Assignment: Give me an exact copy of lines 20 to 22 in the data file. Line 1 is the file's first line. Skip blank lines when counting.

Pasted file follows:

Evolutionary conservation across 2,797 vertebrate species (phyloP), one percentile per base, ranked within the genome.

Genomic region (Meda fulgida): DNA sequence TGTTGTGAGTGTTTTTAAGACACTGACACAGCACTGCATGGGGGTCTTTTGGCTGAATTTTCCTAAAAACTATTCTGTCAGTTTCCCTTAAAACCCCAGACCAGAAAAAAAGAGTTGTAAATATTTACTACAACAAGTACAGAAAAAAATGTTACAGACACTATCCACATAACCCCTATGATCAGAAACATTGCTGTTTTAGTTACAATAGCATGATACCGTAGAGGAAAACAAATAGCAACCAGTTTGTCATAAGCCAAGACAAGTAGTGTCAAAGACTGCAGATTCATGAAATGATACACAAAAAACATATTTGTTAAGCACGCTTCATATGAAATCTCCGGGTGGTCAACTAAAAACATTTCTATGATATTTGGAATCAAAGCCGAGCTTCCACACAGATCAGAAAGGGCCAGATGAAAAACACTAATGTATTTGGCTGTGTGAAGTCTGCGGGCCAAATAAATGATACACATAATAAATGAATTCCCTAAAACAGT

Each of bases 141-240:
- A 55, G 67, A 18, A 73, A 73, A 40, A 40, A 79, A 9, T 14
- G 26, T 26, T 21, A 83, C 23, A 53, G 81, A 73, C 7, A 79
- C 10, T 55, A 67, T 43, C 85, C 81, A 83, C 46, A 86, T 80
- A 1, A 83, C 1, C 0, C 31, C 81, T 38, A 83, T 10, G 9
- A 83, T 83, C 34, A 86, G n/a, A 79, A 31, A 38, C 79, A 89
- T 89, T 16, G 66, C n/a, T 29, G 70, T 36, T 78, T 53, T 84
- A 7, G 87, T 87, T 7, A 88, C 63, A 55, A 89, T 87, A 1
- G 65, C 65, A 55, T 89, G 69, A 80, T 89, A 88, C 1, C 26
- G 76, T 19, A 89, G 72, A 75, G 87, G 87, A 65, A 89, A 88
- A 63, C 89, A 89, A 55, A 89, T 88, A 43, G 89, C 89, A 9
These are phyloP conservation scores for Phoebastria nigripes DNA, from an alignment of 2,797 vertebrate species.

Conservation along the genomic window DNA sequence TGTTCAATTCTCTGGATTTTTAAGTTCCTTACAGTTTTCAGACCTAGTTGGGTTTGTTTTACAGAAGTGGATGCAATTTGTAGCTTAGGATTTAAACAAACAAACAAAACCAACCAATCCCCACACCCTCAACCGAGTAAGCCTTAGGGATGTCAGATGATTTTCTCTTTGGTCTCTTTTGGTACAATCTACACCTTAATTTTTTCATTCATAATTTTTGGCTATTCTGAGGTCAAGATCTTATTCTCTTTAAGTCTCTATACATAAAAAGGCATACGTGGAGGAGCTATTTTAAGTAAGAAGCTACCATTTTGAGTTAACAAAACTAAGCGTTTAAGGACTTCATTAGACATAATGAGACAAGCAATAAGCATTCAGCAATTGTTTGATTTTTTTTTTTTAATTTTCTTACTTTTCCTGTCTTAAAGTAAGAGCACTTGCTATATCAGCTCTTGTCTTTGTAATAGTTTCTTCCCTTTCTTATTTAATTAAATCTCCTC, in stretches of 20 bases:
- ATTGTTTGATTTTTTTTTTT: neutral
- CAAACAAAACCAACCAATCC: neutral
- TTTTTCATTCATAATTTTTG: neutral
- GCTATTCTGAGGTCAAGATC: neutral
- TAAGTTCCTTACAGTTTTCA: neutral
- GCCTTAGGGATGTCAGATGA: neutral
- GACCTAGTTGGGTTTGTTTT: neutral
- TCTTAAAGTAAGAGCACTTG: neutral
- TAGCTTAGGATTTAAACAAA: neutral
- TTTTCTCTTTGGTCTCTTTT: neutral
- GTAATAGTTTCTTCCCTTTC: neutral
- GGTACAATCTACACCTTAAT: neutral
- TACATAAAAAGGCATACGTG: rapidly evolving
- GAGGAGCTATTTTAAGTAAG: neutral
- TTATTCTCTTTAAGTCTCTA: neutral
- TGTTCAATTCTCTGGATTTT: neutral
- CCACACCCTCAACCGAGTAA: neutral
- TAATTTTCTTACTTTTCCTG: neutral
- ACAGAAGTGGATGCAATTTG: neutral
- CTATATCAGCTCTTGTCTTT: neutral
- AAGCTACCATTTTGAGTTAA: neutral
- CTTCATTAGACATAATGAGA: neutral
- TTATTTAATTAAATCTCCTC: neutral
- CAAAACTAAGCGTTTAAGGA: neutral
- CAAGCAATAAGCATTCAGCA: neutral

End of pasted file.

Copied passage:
- TAAGTTCCTTACAGTTTTCA: neutral
- GCCTTAGGGATGTCAGATGA: neutral
- GACCTAGTTGGGTTTGTTTT: neutral